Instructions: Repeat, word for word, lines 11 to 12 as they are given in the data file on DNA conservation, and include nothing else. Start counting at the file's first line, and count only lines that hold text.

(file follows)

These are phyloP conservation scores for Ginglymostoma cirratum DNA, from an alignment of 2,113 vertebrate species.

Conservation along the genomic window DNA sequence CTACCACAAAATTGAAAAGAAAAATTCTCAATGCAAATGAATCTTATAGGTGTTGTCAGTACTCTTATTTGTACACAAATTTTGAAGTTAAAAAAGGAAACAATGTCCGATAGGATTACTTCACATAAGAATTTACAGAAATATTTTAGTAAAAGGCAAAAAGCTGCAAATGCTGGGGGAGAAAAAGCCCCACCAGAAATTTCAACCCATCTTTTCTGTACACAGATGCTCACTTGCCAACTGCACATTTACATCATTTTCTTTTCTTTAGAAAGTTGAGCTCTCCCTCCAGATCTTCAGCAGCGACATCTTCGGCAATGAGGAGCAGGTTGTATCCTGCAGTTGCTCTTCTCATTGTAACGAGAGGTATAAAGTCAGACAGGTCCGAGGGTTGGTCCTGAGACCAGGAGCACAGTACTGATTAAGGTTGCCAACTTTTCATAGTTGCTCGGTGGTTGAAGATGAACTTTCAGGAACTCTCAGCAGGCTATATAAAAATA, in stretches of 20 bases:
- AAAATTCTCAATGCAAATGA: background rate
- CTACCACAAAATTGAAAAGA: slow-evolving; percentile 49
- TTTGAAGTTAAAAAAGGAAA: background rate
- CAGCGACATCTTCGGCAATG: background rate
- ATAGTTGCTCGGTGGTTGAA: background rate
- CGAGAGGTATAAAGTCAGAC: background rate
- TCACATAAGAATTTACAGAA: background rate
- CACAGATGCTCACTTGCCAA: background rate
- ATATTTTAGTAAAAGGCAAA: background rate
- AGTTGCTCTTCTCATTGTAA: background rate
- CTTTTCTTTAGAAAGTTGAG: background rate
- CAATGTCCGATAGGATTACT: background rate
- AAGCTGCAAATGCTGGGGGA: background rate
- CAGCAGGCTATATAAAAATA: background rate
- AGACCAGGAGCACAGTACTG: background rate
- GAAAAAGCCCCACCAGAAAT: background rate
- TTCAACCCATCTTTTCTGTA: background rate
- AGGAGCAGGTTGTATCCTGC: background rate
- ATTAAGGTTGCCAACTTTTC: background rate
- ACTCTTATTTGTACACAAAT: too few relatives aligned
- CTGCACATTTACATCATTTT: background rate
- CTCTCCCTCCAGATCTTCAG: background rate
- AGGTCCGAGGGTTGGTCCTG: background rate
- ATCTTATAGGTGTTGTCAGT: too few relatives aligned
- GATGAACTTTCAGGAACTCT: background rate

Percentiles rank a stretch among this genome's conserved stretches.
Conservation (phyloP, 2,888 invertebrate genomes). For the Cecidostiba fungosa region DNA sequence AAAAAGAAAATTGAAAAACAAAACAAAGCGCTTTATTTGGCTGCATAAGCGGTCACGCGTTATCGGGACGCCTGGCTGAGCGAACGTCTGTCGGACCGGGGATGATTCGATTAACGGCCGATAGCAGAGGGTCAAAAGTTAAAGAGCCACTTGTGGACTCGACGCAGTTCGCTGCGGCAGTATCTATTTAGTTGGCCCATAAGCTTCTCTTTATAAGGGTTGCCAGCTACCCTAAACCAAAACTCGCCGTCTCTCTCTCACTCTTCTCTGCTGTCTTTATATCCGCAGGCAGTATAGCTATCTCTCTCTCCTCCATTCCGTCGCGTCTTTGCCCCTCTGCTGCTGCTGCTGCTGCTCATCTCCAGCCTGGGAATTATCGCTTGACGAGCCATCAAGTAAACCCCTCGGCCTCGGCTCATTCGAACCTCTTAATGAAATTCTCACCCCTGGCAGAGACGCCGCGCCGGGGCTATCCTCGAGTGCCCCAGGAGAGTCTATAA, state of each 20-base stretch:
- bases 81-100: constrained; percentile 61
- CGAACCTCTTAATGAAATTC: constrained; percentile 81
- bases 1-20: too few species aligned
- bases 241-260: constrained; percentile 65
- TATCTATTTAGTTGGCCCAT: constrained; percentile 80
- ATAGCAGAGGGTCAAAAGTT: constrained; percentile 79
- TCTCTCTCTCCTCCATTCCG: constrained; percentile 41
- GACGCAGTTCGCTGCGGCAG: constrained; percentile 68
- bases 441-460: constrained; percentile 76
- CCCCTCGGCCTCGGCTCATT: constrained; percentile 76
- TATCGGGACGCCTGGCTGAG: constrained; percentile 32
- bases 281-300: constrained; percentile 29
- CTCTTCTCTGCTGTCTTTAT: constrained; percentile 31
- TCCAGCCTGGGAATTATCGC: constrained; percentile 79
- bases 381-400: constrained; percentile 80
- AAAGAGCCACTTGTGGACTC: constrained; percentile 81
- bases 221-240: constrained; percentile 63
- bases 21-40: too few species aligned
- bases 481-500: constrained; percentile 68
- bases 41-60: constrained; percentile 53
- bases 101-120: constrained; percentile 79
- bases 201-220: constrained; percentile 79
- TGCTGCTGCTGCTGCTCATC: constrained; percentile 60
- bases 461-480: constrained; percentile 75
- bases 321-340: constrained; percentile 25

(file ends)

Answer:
- ATATTTTAGTAAAAGGCAAA: background rate
- AGTTGCTCTTCTCATTGTAA: background rate